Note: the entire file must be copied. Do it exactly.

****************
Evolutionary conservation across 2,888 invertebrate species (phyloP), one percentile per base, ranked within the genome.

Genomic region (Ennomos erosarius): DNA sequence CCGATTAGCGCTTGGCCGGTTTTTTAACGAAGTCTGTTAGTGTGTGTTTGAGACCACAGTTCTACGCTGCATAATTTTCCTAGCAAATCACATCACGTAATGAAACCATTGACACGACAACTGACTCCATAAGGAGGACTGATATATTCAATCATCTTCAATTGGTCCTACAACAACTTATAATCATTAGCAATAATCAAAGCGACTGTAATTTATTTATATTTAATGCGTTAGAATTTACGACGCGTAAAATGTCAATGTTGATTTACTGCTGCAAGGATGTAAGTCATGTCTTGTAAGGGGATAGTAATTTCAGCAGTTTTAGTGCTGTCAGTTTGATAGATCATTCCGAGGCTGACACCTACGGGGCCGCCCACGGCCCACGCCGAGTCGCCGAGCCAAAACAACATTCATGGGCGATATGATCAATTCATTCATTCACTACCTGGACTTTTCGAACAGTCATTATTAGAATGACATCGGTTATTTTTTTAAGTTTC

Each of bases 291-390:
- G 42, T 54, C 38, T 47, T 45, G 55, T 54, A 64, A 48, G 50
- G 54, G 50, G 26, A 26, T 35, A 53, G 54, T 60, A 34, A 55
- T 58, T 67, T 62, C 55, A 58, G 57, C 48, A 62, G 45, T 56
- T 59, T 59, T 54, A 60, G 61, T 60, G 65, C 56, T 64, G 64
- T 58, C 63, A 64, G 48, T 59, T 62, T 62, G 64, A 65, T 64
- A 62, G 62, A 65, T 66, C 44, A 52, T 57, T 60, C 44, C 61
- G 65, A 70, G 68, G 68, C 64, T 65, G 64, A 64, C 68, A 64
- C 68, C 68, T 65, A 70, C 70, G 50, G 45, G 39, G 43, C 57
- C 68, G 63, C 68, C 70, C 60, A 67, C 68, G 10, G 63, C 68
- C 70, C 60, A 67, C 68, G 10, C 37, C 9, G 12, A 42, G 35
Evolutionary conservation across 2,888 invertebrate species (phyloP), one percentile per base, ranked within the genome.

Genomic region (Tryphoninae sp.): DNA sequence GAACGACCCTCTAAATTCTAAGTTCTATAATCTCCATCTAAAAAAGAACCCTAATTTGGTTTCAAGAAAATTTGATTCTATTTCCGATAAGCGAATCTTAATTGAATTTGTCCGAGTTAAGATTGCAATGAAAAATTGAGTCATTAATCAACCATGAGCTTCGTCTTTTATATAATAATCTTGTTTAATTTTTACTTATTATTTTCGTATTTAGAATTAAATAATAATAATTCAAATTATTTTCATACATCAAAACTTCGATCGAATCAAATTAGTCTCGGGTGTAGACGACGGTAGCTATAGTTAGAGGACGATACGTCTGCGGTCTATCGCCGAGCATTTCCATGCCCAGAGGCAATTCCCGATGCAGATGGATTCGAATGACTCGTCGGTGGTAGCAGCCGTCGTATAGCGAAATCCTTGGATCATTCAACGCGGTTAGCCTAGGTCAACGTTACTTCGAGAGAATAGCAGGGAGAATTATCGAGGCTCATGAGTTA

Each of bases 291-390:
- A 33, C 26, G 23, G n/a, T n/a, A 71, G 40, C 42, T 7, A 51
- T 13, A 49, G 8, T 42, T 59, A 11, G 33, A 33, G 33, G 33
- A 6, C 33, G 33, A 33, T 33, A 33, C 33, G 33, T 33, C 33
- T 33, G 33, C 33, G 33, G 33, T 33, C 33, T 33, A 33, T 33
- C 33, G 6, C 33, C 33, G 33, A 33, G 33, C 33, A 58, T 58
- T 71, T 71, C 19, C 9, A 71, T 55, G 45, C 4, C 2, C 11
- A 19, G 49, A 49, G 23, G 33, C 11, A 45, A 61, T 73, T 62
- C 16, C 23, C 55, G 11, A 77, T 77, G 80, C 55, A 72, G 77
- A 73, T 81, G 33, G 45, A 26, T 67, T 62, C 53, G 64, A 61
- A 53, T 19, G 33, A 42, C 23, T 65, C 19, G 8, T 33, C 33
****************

Evolutionary conservation across 2,888 invertebrate species (phyloP), one percentile per base, ranked within the genome.

Genomic region (Ennomos erosarius): DNA sequence CCGATTAGCGCTTGGCCGGTTTTTTAACGAAGTCTGTTAGTGTGTGTTTGAGACCACAGTTCTACGCTGCATAATTTTCCTAGCAAATCACATCACGTAATGAAACCATTGACACGACAACTGACTCCATAAGGAGGACTGATATATTCAATCATCTTCAATTGGTCCTACAACAACTTATAATCATTAGCAATAATCAAAGCGACTGTAATTTATTTATATTTAATGCGTTAGAATTTACGACGCGTAAAATGTCAATGTTGATTTACTGCTGCAAGGATGTAAGTCATGTCTTGTAAGGGGATAGTAATTTCAGCAGTTTTAGTGCTGTCAGTTTGATAGATCATTCCGAGGCTGACACCTACGGGGCCGCCCACGGCCCACGCCGAGTCGCCGAGCCAAAACAACATTCATGGGCGATATGATCAATTCATTCATTCACTACCTGGACTTTTCGAACAGTCATTATTAGAATGACATCGGTTATTTTTTTAAGTTTC

Each of bases 291-390:
- G 42, T 54, C 38, T 47, T 45, G 55, T 54, A 64, A 48, G 50
- G 54, G 50, G 26, A 26, T 35, A 53, G 54, T 60, A 34, A 55
- T 58, T 67, T 62, C 55, A 58, G 57, C 48, A 62, G 45, T 56
- T 59, T 59, T 54, A 60, G 61, T 60, G 65, C 56, T 64, G 64
- T 58, C 63, A 64, G 48, T 59, T 62, T 62, G 64, A 65, T 64
- A 62, G 62, A 65, T 66, C 44, A 52, T 57, T 60, C 44, C 61
- G 65, A 70, G 68, G 68, C 64, T 65, G 64, A 64, C 68, A 64
- C 68, C 68, T 65, A 70, C 70, G 50, G 45, G 39, G 43, C 57
- C 68, G 63, C 68, C 70, C 60, A 67, C 68, G 10, G 63, C 68
- C 70, C 60, A 67, C 68, G 10, C 37, C 9, G 12, A 42, G 35
Evolutionary conservation across 2,888 invertebrate species (phyloP), one percentile per base, ranked within the genome.

Genomic region (Tryphoninae sp.): DNA sequence GAACGACCCTCTAAATTCTAAGTTCTATAATCTCCATCTAAAAAAGAACCCTAATTTGGTTTCAAGAAAATTTGATTCTATTTCCGATAAGCGAATCTTAATTGAATTTGTCCGAGTTAAGATTGCAATGAAAAATTGAGTCATTAATCAACCATGAGCTTCGTCTTTTATATAATAATCTTGTTTAATTTTTACTTATTATTTTCGTATTTAGAATTAAATAATAATAATTCAAATTATTTTCATACATCAAAACTTCGATCGAATCAAATTAGTCTCGGGTGTAGACGACGGTAGCTATAGTTAGAGGACGATACGTCTGCGGTCTATCGCCGAGCATTTCCATGCCCAGAGGCAATTCCCGATGCAGATGGATTCGAATGACTCGTCGGTGGTAGCAGCCGTCGTATAGCGAAATCCTTGGATCATTCAACGCGGTTAGCCTAGGTCAACGTTACTTCGAGAGAATAGCAGGGAGAATTATCGAGGCTCATGAGTTA

Each of bases 291-390:
- A 33, C 26, G 23, G n/a, T n/a, A 71, G 40, C 42, T 7, A 51
- T 13, A 49, G 8, T 42, T 59, A 11, G 33, A 33, G 33, G 33
- A 6, C 33, G 33, A 33, T 33, A 33, C 33, G 33, T 33, C 33
- T 33, G 33, C 33, G 33, G 33, T 33, C 33, T 33, A 33, T 33
- C 33, G 6, C 33, C 33, G 33, A 33, G 33, C 33, A 58, T 58
- T 71, T 71, C 19, C 9, A 71, T 55, G 45, C 4, C 2, C 11
- A 19, G 49, A 49, G 23, G 33, C 11, A 45, A 61, T 73, T 62
- C 16, C 23, C 55, G 11, A 77, T 77, G 80, C 55, A 72, G 77
- A 73, T 81, G 33, G 45, A 26, T 67, T 62, C 53, G 64, A 61
- A 53, T 19, G 33, A 42, C 23, T 65, C 19, G 8, T 33, C 33